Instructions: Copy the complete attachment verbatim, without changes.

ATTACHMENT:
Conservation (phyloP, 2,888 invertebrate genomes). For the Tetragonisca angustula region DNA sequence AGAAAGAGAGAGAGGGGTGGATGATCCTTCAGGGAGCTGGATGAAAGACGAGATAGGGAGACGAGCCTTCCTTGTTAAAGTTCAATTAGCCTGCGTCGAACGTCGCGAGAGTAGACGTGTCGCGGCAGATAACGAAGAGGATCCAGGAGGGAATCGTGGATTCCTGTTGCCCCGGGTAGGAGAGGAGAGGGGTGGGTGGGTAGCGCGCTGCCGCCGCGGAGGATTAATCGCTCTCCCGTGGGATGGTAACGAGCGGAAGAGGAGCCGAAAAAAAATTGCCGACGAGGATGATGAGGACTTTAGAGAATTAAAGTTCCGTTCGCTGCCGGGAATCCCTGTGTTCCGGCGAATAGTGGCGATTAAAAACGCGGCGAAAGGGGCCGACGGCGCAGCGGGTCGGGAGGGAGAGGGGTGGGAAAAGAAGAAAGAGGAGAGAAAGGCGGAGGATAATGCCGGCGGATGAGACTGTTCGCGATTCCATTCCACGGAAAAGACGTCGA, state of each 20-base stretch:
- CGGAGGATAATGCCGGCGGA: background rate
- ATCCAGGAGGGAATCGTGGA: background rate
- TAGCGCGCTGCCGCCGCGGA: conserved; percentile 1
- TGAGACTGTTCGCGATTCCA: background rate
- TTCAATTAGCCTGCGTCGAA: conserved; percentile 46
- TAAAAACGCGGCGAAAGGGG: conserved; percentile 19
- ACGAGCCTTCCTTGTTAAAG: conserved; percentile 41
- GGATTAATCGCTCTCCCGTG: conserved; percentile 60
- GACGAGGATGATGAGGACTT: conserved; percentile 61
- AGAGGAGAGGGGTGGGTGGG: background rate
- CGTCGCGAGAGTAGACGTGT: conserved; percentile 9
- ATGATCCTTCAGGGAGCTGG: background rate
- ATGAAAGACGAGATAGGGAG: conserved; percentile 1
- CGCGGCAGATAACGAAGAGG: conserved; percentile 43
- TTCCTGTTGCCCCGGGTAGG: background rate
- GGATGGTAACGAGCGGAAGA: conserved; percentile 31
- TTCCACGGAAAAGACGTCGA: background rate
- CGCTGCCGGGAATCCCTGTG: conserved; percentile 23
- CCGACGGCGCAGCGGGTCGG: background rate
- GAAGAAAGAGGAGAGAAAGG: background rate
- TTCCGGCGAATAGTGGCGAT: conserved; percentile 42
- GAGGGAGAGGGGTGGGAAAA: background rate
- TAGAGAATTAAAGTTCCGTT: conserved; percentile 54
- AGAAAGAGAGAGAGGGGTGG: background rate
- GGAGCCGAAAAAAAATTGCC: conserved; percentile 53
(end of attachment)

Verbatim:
Conservation (phyloP, 2,888 invertebrate genomes). For the Tetragonisca angustula region DNA sequence AGAAAGAGAGAGAGGGGTGGATGATCCTTCAGGGAGCTGGATGAAAGACGAGATAGGGAGACGAGCCTTCCTTGTTAAAGTTCAATTAGCCTGCGTCGAACGTCGCGAGAGTAGACGTGTCGCGGCAGATAACGAAGAGGATCCAGGAGGGAATCGTGGATTCCTGTTGCCCCGGGTAGGAGAGGAGAGGGGTGGGTGGGTAGCGCGCTGCCGCCGCGGAGGATTAATCGCTCTCCCGTGGGATGGTAACGAGCGGAAGAGGAGCCGAAAAAAAATTGCCGACGAGGATGATGAGGACTTTAGAGAATTAAAGTTCCGTTCGCTGCCGGGAATCCCTGTGTTCCGGCGAATAGTGGCGATTAAAAACGCGGCGAAAGGGGCCGACGGCGCAGCGGGTCGGGAGGGAGAGGGGTGGGAAAAGAAGAAAGAGGAGAGAAAGGCGGAGGATAATGCCGGCGGATGAGACTGTTCGCGATTCCATTCCACGGAAAAGACGTCGA, state of each 20-base stretch:
- CGGAGGATAATGCCGGCGGA: background rate
- ATCCAGGAGGGAATCGTGGA: background rate
- TAGCGCGCTGCCGCCGCGGA: conserved; percentile 1
- TGAGACTGTTCGCGATTCCA: background rate
- TTCAATTAGCCTGCGTCGAA: conserved; percentile 46
- TAAAAACGCGGCGAAAGGGG: conserved; percentile 19
- ACGAGCCTTCCTTGTTAAAG: conserved; percentile 41
- GGATTAATCGCTCTCCCGTG: conserved; percentile 60
- GACGAGGATGATGAGGACTT: conserved; percentile 61
- AGAGGAGAGGGGTGGGTGGG: background rate
- CGTCGCGAGAGTAGACGTGT: conserved; percentile 9
- ATGATCCTTCAGGGAGCTGG: background rate
- ATGAAAGACGAGATAGGGAG: conserved; percentile 1
- CGCGGCAGATAACGAAGAGG: conserved; percentile 43
- TTCCTGTTGCCCCGGGTAGG: background rate
- GGATGGTAACGAGCGGAAGA: conserved; percentile 31
- TTCCACGGAAAAGACGTCGA: background rate
- CGCTGCCGGGAATCCCTGTG: conserved; percentile 23
- CCGACGGCGCAGCGGGTCGG: background rate
- GAAGAAAGAGGAGAGAAAGG: background rate
- TTCCGGCGAATAGTGGCGAT: conserved; percentile 42
- GAGGGAGAGGGGTGGGAAAA: background rate
- TAGAGAATTAAAGTTCCGTT: conserved; percentile 54
- AGAAAGAGAGAGAGGGGTGG: background rate
- GGAGCCGAAAAAAAATTGCC: conserved; percentile 53